|In itself, concussion is not a serious injury as the victim will recover when the disturbance caused by the impact stops. However, because concussion often accompanies violent head movement, there is always the possibility of a skull fracture or more serious, longer-term brain injury, such as compression. It is important therefore that even a seemingly recovered victim with concussion should seek medical treatment.
HOW TO TREAT CONCUSSION
- Place the victim in the recovery position if necessary and monitor ABC.
- Call an ambulance if the victim does not recover after 3 minutes or if there are signs of skull fracture or compressions.
- Advise the victim to seek medical advice if recovery appears to be complete.
- Encourage the victim to keep still while recovering because this reduces dizziness and nausea,
- Be aware of the increased likelihood of neck injuries.
Compression is a very serious injury that occurs when pressure is exerted on the brain, either by a piece of bone, bleeding, or swelling of the injured brain. It may develop immediately after a head injury or stroke, or some hours or even days later.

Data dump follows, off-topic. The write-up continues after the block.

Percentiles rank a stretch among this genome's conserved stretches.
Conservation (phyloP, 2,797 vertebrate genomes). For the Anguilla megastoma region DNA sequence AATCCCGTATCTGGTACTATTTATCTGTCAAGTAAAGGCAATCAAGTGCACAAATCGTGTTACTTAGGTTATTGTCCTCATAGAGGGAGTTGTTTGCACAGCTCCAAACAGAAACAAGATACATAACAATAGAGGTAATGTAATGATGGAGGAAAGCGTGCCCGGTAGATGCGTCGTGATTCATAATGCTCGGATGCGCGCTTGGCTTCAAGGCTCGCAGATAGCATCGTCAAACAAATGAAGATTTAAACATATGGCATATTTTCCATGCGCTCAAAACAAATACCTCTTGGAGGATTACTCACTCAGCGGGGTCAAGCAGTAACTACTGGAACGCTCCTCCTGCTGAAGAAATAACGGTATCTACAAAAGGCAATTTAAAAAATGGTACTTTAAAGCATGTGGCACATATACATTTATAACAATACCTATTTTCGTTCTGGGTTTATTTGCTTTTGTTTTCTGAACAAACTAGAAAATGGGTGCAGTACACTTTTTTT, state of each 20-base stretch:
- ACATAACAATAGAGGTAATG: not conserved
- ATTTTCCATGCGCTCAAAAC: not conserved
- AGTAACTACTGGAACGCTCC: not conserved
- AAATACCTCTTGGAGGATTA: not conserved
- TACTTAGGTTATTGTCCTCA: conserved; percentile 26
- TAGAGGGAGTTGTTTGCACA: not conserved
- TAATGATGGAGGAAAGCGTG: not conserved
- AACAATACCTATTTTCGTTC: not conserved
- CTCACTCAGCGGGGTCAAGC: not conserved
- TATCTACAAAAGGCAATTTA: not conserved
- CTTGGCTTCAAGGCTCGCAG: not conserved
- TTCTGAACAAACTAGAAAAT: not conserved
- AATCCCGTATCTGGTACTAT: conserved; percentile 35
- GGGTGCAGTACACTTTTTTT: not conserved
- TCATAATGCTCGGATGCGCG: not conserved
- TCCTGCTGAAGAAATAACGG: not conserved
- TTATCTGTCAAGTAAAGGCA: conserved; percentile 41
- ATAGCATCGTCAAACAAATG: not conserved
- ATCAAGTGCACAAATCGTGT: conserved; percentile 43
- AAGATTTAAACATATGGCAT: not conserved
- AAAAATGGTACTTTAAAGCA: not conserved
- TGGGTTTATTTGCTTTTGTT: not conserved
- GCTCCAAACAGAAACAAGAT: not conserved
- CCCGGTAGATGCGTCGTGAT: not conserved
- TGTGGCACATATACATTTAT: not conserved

SIGNS AND SYMPTOMS OF COMPRESSION
- Person becomes increasingly drowsy and unresponsive.
- Flushed and dry skin.
- Slurred speech and confusion.
- Partial or total loss of movement, often down one side of the body.
- One pupil bigger than the other.
- Noisy breathing which becomes slow.
- Slow, strong pulse.
HOW TO TREAT COMPRESSION
If some or all of these symptoms are present, suspect compression and carry out the following treatment.
- If the victim is unconscious, place in the recovery position and monitor airway, breathing, and circulation.
- If conscious, lay the victim down with the head and shoulders slightly raised, maintaining a close check on the ABC. Call an ambulance, and be prepared to resuscitate.
Do not give anything to eat or drink—the victim may need a general anesthetic in hospital.